The recipe for a great F1 race has always been the same.
Much like any celebrated novel, the most important ingredients are found in the careful expansion of various plots and sub-plots, the development of central characters, and the maintenance of tension and suspense.
The story of an F1 season is told in chapters – of which there are 19 this year – and with the first few pages now having been written, there can be no doubt that this season will have fans clamouring for the next installment right up to the final few lines.
Set in the Australian metropolis of Melbourne, amongst surfers, street lights and the sprawl of office buildings, the first twist of 2013 was that the sun was absent from qualifying, leaving most to guess at the true running order from the tantalising glimpse provided by practice and the rain-affected Q1.
Q2 and 3 appeared to answer the most important question posed by the prologue of pre-season testing; that Red Bull
had the quickest car, and that Vettel once again was to charge away from pole position to victory, with his rivals left in his wake.
The disappointing performance of the McLarens contrasted with the upturn in pace of the Mercedes, with the sub-plot of Lewis Hamilton's move from the Woking-based team to the Silver Arrows providing much-needed depth to an apparently predictable story-line.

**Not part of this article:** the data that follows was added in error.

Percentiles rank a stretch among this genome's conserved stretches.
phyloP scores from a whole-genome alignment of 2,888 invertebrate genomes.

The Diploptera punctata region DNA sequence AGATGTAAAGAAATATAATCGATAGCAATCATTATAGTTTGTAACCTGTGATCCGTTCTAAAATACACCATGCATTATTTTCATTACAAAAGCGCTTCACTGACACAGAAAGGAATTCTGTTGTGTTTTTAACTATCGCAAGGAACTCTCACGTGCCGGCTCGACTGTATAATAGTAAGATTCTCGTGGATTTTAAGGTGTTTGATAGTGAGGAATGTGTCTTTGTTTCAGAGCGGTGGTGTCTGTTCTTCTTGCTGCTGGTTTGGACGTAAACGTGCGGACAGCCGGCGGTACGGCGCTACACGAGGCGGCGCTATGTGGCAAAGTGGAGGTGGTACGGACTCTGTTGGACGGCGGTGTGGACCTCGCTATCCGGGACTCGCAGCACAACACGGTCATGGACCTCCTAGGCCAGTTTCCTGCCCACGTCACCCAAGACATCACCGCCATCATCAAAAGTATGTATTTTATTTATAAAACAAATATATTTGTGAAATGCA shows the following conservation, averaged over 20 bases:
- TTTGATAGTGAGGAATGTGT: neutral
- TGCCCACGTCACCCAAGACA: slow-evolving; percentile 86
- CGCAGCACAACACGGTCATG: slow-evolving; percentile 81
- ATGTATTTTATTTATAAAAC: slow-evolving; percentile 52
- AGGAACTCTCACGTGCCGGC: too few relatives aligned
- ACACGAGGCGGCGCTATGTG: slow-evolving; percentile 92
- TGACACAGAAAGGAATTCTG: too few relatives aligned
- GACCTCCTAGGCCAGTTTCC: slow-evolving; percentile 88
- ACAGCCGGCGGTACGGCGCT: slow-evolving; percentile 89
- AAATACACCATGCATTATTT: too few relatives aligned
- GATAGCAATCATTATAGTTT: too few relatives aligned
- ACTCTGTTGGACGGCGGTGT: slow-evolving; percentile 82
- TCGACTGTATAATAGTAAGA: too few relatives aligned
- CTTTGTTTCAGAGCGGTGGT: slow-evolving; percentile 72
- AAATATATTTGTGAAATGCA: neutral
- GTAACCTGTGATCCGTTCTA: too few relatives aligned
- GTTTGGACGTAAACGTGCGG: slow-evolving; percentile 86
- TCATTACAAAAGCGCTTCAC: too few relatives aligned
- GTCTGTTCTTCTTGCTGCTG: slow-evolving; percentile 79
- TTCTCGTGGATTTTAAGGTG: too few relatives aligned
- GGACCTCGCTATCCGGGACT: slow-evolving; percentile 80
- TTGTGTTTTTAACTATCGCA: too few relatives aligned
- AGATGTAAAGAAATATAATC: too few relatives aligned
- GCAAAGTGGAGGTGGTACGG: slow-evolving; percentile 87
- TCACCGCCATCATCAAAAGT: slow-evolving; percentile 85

This cosy script was thrown out for the race however, with it quickly becoming clear in the opening laps that whilst the Red Bulls had the upper-hand in a sprint, it was the Prancing Horses and a small selected cast that had trained for the marathon.
Sebastian Vettel started well, but gradually fell back into the clutches of Felipe Massa
and Fernando Alonso, and the slow-starting Mark Webber
ended the first lap well down the field in seventh. In what seems to be becoming a tradition for the Aussie, he was to experience KERS issues throughout the race, and faded into obscurity at his home Grand Prix.
The main plot came alive after the first round of pit-stops, with Kimi Raikkonen
able to stretch out his second stint as his rivals struggled with tyre degradation. His unique two-stop strategy proved the beating of those three-stopping around him, and the Finn climbed back up the order as the rest of the front-runners pitted for a third and final time, paving the way for a comfortable route to victory in the final stages of the race.
An immaculate drive led him to his second win since his comeback to the sport, and provided confirmation that Lotus has made a definitive step forward for the new season, and will undoubtedly be real contenders in the title-race.